Psychosocial work environment, job mobility and gender differences in turnover behaviour: a prospective study among the Swedish general population
1 Department of Occupational and Environmental Medicine, Institution of Medicine, Sahlgrenska Academy, University of Gothenburg, Box 414, 405 30, Gothenburg, Sweden
2 Department of Sociology and Work Science, University of Gothenburg, Box 100, 405 30, Gothenburg, Sweden
3 Institute of Medicine, Sahlgrenska Academy, University of Gothenburg, Gothenburg, SU/Östra, 416 85, Sweden
4 Department of Public Health and Community Medicine, Sahlgrenska Academy, University of Gothenburg, Box 414, 405 30, Gothenburg, Sweden
5 Section of Psychiatry and Neurochemistry, Institution of Neuroscience and Physiology, Sahlgrenska Academy, University of Gothenburg, Blå Stråket 15, 41345, Gothenburg, Sweden
BMC Public Health 2014, 14:605 doi:10.1186/1471-2458-14-605Published: 14 June 2014
Throughout the literature, substantial evidence supports associations between poor psychosocial work characteristics and a variety of ill-health outcomes. Yet, few reports strategies workers carry out to improve detrimental work conditions and consequently their health, such as changing jobs. The aim of this study was to examine if adverse psychosocial work exposure, as measured with the job demand-control and effort-reward imbalance models, could predict job mobility over a 5 years observation period.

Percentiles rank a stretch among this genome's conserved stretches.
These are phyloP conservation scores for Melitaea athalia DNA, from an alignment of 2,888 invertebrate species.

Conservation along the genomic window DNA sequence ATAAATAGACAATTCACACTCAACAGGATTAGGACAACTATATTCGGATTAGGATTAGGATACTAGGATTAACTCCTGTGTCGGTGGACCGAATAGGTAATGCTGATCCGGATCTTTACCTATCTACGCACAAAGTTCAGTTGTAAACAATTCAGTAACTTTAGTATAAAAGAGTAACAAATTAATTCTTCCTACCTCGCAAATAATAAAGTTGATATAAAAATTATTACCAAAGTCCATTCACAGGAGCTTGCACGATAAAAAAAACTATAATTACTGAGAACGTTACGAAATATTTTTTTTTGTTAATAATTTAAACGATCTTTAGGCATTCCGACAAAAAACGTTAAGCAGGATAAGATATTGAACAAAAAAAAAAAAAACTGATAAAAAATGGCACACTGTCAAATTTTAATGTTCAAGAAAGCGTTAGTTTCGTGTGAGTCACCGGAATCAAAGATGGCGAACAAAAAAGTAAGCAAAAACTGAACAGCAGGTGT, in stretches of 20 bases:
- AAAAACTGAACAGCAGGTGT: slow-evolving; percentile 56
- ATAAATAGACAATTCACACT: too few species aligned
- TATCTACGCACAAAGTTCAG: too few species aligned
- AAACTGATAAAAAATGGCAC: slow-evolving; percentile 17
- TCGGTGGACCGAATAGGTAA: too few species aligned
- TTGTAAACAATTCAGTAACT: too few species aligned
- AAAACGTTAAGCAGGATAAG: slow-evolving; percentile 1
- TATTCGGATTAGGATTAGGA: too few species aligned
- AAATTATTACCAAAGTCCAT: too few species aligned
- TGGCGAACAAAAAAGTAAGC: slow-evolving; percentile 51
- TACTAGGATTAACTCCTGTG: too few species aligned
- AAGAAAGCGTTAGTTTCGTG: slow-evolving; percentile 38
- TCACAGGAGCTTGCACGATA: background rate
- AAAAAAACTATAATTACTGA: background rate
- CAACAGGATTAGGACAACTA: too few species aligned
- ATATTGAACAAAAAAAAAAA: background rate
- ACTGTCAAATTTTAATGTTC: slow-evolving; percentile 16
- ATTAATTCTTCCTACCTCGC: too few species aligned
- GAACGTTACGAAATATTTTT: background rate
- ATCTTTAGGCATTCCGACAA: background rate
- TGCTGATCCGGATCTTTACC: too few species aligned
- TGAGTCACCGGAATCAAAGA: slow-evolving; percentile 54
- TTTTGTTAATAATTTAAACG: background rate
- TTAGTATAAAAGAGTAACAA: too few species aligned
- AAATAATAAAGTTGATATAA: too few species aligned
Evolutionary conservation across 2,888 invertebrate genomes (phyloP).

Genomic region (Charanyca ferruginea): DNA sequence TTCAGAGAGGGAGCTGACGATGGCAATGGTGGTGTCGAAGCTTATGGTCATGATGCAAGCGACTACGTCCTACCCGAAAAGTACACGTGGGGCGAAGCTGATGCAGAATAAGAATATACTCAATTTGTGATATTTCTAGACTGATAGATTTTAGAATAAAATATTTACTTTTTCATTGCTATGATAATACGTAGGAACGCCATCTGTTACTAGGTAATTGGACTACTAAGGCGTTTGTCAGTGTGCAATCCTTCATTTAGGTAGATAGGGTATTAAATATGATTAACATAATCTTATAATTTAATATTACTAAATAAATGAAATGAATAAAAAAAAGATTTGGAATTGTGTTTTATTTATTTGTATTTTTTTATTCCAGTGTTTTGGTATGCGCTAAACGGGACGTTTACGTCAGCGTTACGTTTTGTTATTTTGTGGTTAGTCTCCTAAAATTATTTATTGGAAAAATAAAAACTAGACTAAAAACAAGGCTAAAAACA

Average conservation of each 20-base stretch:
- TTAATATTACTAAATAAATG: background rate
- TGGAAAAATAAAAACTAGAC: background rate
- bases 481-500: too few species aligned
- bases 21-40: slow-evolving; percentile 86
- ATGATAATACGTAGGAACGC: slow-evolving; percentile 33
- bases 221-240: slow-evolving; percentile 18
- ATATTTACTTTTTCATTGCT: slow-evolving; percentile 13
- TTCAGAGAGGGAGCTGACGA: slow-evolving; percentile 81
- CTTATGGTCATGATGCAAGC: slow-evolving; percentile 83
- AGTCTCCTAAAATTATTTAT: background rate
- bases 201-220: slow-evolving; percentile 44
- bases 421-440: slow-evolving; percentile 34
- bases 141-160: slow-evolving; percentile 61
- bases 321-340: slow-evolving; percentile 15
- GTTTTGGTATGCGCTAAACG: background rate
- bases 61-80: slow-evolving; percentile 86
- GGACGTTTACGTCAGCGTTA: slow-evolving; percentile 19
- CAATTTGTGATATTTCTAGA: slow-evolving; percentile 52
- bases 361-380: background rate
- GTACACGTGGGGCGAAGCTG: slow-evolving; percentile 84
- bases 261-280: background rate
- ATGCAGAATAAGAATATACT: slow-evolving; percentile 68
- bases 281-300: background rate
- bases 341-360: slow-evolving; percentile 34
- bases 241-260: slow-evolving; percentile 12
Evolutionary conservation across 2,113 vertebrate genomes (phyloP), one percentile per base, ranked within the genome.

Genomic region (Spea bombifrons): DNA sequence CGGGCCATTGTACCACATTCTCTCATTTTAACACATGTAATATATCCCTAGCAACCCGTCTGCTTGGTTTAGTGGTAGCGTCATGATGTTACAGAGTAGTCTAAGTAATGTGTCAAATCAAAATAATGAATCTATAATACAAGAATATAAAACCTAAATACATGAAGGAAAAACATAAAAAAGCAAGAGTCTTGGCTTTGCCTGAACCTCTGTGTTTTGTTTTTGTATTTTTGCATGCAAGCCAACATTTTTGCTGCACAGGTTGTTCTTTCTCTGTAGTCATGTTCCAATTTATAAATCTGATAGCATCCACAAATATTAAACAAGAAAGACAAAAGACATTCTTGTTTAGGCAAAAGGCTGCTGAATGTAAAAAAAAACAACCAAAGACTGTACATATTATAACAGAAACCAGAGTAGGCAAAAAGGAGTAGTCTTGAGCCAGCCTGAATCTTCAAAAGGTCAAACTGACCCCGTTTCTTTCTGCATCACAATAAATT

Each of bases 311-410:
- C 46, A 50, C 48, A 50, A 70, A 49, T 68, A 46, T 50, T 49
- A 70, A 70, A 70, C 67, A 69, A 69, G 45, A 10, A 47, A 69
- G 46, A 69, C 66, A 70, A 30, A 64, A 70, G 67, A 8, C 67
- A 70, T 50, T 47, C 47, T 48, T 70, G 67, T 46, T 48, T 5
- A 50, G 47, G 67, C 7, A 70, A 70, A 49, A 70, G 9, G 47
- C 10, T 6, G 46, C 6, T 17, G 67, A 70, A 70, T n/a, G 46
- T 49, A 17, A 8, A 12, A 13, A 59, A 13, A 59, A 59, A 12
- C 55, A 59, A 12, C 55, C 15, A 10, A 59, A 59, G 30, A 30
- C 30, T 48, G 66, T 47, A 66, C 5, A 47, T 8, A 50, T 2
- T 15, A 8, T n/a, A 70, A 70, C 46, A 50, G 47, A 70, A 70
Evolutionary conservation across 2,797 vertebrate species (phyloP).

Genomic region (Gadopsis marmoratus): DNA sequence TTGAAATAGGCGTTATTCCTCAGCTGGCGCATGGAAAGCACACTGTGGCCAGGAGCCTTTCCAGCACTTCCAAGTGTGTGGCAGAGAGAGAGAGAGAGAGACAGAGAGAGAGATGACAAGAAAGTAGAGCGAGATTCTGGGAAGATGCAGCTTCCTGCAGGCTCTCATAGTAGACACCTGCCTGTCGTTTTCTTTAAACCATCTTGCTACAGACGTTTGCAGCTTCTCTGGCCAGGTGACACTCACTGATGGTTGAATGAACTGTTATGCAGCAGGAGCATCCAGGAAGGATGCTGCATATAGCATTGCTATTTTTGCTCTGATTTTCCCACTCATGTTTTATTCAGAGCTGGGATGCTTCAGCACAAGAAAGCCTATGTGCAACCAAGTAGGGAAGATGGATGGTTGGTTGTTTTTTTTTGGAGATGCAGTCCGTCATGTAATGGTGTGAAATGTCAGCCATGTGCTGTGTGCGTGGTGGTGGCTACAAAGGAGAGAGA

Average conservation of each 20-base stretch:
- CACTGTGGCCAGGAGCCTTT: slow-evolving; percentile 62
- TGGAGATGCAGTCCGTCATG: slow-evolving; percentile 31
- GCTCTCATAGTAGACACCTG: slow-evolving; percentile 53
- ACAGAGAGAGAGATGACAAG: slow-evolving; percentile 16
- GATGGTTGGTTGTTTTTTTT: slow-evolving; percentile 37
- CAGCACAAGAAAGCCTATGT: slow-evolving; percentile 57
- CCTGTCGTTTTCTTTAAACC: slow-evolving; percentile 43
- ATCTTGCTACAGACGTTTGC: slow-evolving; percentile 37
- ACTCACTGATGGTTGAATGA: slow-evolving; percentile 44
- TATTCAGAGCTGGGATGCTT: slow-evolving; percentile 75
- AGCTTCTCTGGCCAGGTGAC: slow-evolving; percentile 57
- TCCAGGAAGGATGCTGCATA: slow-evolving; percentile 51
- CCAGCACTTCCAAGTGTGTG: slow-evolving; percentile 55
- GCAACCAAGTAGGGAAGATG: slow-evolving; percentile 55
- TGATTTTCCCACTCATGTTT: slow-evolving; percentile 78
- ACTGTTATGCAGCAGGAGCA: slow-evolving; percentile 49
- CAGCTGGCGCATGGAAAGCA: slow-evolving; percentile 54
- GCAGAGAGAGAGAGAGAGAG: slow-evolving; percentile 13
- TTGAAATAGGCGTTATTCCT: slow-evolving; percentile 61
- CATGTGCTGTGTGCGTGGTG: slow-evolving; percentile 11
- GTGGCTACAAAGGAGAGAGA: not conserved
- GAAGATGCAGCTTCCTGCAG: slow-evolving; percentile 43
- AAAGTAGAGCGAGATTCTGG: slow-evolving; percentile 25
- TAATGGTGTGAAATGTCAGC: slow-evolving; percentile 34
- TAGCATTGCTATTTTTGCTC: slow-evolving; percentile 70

Participants were working men and women (n = 940; 54.3% women), aged 24–60 years from the population of Gothenburg and surrounding metropolitan area. Job demand-control and effort-reward variables were compared with independent t-tests and chi2-test in persons with and without job mobility. Multivariate logistic regression was used to analyse whether psychosocial factors could predict job mobility. All regression analyses were stratified by gender.
Exposure to a combination of high demands-low control or high imbalance between effort and reward was related to increased odds of changing jobs (OR 1.63; CI 1.03-2.59 and OR 1.46; CI 1.13-1.89 respectively). When analysing men and women separately, men had a higher OR of changing jobs when exposed to either high demands-low control (OR 2.72; CI 1.24-5.98) or high effort-reward imbalance (OR 1.74; CI 1.11-2.72) compared to reference values. The only significant associations for women was slightly decreased odds for turnover in high reward jobs (OR 0.96; CI 0.92-0.99).
The results indicate that workers will seek to improve poor work environment by changing jobs. There were notable gender differences, where men tended to engage in job mobility when exposed to adverse psychosocial factors, while women did not. The lack of measures for mechanisms driving job mobility was a limitation of this study, thus preventing conclusions regarding psychosocial factors as the primary source for job mobility.